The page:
Role of cell extrinsic and intrinsic factors in regulating mesenchymal stem cell properties

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Bone marrow niche is composed of cellular and non-cellular compartments. Cellular environment includes hematopoietic stem cells (HSCs), non-hematopoietic stem cells and their derivatives. HSCs maintain the blood cell development. HSCs fate is determined by endosteal niche made of osteoblasts and stromal cells, and sinusoidal niche made of endothelial cells. HSCs proliferation and differentiation is regulated by interaction between the cells directly or indirectly. Stromal cells, their derivatives and secretory factors like growth factors, cytokines regulate the stem cells present in the bone marrow. It is a highly regulated process, imbalance in regulation leads to pathological conditions. In addition, it is composed of network like structure known as extra cellular matrix (ECM) which is made of collagen, fibronectin and proteoglycans, also known to regulate the stem cell properties. Mesenchymal stem cells (MSCs) from the non-hematopoietic stem cell compartment known to regulate the HSCs maintenance, proliferation and differentiation. The MSCs have self-renewal capacity to produce same type of stem cells and undergo differentiation to give rise to specialized mature cells like adipocytes, osteocytes, and chondrocytes. MSCs have role in wound healing, immune suppression, immune modulation, and angiogenesis. MSCs were first isolated from the bone marrow and also isolated from the various other sources like cord blood, peripheral blood, adipose tissue, placenta, cartilage etc. MSCs can be identified by expression of cell surface markers CD73, CD90 and CD105 and they are negative for hematopoietic markers CD34, CD45 and CD14. MSCs can be used to treat diseases such as neurodegenerative diseases, heart diseases, leukemia, muscular dystrophy, bone diseases and diabetes.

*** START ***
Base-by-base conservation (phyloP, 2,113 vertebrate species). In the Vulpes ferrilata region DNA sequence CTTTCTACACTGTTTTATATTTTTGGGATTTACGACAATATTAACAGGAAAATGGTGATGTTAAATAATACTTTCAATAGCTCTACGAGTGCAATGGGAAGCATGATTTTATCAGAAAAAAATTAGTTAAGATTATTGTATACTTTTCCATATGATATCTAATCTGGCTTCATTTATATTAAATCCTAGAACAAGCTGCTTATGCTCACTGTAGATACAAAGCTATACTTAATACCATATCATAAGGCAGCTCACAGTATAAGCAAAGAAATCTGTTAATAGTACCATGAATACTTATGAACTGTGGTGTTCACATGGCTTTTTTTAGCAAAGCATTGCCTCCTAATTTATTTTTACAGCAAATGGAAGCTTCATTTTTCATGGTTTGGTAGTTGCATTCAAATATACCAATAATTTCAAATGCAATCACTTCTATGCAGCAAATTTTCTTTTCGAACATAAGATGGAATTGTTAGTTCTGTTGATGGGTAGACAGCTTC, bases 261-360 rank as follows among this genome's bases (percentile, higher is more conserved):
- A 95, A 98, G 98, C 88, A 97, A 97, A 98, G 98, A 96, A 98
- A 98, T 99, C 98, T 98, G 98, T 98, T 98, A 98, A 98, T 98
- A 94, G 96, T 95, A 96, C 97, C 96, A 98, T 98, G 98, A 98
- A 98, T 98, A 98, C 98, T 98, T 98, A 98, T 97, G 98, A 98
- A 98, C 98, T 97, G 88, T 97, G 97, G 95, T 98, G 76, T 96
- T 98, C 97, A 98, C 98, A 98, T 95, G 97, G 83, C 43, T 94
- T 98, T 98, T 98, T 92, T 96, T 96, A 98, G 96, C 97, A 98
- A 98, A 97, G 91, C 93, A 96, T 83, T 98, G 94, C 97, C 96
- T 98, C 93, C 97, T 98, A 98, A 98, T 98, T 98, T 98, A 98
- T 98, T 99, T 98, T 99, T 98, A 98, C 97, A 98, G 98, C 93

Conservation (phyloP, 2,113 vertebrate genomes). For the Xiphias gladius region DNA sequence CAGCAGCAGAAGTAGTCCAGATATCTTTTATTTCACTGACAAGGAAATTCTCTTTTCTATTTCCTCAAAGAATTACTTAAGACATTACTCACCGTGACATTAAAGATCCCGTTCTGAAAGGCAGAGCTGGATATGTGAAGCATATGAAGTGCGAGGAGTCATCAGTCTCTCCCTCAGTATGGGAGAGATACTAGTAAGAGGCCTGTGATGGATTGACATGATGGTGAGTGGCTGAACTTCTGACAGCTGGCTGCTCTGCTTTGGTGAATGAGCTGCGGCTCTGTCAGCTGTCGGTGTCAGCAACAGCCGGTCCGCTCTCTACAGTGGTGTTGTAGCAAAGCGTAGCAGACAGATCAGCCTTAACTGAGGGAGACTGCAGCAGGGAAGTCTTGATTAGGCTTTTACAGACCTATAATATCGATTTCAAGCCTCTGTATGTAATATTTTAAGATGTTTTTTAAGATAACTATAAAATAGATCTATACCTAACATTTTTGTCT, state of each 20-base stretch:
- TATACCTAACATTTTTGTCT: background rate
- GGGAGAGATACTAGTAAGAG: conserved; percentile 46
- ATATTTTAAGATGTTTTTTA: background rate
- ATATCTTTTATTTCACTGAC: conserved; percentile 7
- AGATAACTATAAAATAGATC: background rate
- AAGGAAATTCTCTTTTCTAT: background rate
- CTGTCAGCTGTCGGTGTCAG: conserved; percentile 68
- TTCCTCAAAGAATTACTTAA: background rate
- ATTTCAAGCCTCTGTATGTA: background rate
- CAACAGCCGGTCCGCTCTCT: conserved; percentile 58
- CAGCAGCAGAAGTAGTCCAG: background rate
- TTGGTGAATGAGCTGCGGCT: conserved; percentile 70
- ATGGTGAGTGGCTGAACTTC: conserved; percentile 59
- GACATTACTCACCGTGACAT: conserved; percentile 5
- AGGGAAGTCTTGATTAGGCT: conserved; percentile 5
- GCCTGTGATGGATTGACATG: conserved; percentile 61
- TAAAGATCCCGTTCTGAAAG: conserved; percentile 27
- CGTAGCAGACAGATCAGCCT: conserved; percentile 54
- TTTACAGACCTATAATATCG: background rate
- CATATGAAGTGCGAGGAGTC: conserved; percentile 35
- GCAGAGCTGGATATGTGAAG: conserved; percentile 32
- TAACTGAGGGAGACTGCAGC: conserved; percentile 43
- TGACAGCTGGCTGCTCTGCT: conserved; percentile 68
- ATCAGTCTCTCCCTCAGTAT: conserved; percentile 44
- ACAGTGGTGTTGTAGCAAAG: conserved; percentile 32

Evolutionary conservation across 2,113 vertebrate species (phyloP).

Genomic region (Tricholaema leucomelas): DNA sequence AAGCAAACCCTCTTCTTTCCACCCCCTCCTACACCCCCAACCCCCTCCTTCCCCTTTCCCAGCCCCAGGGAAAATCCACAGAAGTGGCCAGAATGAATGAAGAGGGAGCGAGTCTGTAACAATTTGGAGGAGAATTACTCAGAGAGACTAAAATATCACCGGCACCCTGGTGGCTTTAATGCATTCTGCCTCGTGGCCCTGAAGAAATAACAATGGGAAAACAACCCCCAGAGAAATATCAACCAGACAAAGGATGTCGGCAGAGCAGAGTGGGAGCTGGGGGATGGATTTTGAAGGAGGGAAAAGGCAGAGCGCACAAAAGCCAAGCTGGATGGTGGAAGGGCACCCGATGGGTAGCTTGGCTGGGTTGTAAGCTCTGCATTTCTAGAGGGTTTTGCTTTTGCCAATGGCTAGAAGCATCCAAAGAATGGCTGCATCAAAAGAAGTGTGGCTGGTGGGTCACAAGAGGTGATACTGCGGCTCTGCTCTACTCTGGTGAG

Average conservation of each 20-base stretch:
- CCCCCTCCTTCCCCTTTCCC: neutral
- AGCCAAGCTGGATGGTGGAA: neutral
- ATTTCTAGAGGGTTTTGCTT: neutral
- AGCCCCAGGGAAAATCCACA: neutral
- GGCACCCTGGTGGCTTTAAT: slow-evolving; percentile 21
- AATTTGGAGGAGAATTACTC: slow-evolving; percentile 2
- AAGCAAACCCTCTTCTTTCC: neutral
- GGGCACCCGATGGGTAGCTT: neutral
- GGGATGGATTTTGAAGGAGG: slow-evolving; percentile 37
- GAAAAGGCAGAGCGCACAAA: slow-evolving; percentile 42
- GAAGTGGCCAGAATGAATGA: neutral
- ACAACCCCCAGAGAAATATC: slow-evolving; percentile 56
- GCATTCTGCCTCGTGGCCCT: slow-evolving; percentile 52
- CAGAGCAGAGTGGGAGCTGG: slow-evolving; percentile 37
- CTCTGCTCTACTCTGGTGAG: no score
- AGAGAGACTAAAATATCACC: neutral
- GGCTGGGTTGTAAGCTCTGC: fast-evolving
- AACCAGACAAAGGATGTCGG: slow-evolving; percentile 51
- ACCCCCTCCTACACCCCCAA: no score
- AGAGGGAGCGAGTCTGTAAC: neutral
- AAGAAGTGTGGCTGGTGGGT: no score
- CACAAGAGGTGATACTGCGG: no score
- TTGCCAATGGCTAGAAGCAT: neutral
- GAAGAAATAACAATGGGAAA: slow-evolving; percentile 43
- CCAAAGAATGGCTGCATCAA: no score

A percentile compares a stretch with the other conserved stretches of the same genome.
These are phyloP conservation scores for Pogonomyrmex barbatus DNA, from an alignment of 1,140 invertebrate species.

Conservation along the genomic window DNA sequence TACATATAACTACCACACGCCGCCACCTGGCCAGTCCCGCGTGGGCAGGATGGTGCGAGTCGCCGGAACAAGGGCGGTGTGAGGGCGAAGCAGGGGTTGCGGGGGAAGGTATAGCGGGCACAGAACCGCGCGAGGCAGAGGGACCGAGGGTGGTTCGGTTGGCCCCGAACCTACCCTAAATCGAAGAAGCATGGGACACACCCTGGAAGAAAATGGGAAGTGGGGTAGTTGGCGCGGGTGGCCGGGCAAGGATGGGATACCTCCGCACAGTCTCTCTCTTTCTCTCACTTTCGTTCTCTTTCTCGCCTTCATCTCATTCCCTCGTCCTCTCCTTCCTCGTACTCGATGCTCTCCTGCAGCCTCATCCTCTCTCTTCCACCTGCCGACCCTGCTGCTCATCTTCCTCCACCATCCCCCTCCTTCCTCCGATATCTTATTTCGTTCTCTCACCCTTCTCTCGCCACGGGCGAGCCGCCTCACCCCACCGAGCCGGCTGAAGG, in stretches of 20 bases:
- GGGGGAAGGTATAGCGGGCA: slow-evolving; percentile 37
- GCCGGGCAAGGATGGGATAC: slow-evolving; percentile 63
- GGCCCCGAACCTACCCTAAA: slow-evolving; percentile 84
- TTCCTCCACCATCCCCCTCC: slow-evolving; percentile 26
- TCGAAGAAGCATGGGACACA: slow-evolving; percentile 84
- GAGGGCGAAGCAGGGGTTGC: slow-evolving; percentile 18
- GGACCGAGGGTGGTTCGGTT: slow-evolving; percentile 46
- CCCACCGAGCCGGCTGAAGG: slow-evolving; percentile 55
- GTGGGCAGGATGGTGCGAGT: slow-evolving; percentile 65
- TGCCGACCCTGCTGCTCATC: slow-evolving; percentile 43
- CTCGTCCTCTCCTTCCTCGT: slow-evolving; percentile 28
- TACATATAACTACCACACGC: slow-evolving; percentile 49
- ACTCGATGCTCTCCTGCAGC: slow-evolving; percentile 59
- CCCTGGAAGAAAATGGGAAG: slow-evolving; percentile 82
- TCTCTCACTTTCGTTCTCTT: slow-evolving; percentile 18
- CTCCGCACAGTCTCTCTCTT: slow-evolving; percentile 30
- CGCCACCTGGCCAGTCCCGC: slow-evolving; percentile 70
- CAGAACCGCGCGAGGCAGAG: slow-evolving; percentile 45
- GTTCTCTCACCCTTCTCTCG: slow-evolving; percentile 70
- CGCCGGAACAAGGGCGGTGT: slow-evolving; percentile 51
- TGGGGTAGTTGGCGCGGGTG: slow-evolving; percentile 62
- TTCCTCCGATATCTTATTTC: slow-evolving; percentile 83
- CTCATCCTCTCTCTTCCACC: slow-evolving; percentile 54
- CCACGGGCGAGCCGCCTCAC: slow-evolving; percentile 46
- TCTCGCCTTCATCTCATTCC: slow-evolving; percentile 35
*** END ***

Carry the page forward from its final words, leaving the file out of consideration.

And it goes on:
Supervisor: Bithiah Grace Jaganathan